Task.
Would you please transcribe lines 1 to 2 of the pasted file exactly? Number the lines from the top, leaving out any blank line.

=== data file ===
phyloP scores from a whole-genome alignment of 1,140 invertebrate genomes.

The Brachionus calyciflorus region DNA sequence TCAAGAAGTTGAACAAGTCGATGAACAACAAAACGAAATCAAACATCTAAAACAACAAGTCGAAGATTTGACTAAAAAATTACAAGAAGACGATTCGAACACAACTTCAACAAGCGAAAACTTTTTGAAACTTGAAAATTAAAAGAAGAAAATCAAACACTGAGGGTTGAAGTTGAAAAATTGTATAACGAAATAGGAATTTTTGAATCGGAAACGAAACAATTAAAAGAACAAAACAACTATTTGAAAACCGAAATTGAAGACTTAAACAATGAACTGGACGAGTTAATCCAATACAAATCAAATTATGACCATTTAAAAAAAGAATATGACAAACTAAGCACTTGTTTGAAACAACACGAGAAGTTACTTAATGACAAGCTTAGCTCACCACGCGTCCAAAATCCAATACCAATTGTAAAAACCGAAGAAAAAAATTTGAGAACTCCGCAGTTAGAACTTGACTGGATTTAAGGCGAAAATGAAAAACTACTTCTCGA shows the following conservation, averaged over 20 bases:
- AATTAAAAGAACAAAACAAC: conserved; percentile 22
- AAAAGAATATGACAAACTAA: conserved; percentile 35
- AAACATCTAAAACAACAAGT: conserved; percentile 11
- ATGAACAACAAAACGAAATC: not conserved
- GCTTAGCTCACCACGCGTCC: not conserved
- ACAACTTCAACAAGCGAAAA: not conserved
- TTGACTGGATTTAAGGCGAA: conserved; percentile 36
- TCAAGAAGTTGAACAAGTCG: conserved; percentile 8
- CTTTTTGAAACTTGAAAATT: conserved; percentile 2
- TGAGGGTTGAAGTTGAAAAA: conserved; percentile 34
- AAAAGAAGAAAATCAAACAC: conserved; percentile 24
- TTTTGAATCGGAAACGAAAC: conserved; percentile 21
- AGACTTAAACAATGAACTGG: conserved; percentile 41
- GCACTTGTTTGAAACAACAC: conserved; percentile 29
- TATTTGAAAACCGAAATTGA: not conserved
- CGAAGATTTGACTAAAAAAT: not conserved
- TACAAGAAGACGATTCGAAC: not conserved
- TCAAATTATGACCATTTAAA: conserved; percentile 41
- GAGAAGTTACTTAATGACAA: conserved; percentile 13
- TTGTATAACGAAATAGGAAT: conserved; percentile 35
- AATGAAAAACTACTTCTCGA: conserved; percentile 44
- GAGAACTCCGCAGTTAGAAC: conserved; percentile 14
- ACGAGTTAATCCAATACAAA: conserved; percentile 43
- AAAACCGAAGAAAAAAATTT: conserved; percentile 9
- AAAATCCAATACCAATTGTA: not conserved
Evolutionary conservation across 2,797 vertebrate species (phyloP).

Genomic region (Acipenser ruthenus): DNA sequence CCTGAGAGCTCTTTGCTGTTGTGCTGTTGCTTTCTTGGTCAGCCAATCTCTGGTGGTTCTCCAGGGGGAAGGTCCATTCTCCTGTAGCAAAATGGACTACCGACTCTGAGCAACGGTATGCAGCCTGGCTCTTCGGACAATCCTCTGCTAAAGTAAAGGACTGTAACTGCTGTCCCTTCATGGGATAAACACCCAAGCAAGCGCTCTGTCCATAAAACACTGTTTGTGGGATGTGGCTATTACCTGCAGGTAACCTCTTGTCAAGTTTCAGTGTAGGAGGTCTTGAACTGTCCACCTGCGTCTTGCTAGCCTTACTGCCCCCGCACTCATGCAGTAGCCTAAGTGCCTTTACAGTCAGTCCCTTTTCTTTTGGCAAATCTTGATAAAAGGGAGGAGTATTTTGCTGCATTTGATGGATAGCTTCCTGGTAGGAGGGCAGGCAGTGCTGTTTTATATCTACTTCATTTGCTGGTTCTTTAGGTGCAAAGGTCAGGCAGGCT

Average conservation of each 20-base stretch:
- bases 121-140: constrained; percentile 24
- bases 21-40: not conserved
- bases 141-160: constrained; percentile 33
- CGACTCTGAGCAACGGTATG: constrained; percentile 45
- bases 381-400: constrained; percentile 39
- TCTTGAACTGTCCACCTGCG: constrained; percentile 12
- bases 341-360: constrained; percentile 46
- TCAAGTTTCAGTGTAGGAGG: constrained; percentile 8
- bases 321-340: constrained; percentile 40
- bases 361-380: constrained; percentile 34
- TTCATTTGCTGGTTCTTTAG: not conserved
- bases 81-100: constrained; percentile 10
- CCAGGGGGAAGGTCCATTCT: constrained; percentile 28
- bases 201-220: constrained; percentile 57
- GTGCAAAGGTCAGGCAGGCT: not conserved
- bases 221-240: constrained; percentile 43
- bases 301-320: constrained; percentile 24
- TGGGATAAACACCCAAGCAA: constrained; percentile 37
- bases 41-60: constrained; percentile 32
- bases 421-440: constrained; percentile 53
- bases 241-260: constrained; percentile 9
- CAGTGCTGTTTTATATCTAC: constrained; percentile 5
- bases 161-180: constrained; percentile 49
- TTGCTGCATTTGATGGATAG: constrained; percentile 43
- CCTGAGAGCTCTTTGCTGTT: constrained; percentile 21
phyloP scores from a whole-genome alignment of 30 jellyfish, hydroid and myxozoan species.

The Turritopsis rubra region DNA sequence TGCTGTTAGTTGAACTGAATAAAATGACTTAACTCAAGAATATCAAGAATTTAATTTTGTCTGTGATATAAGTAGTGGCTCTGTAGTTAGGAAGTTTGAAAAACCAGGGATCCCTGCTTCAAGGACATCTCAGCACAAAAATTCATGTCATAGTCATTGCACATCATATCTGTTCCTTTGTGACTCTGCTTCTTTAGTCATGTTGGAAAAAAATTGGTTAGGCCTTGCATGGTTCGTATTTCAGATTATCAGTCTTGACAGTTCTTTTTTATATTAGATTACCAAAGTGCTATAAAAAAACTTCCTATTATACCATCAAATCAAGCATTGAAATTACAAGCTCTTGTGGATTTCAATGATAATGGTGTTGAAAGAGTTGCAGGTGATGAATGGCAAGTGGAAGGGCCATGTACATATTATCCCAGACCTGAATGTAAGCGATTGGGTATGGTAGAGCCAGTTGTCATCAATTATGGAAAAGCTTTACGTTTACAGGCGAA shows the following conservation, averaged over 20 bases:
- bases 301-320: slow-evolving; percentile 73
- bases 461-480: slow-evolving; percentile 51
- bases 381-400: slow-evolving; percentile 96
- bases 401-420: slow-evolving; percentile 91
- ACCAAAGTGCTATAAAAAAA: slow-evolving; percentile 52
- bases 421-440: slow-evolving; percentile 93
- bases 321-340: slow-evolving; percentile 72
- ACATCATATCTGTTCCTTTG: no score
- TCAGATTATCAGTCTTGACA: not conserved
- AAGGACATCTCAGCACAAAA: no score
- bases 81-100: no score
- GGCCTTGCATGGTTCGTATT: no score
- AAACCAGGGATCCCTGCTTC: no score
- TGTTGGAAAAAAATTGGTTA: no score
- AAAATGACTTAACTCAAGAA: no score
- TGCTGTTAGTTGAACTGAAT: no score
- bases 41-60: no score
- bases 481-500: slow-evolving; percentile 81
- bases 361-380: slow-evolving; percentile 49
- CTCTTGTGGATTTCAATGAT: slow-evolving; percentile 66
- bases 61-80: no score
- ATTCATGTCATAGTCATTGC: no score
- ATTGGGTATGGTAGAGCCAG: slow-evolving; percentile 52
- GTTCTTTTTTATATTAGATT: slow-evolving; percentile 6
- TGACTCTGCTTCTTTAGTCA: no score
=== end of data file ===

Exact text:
phyloP scores from a whole-genome alignment of 1,140 invertebrate genomes.

The Brachionus calyciflorus region DNA sequence TCAAGAAGTTGAACAAGTCGATGAACAACAAAACGAAATCAAACATCTAAAACAACAAGTCGAAGATTTGACTAAAAAATTACAAGAAGACGATTCGAACACAACTTCAACAAGCGAAAACTTTTTGAAACTTGAAAATTAAAAGAAGAAAATCAAACACTGAGGGTTGAAGTTGAAAAATTGTATAACGAAATAGGAATTTTTGAATCGGAAACGAAACAATTAAAAGAACAAAACAACTATTTGAAAACCGAAATTGAAGACTTAAACAATGAACTGGACGAGTTAATCCAATACAAATCAAATTATGACCATTTAAAAAAAGAATATGACAAACTAAGCACTTGTTTGAAACAACACGAGAAGTTACTTAATGACAAGCTTAGCTCACCACGCGTCCAAAATCCAATACCAATTGTAAAAACCGAAGAAAAAAATTTGAGAACTCCGCAGTTAGAACTTGACTGGATTTAAGGCGAAAATGAAAAACTACTTCTCGA shows the following conservation, averaged over 20 bases: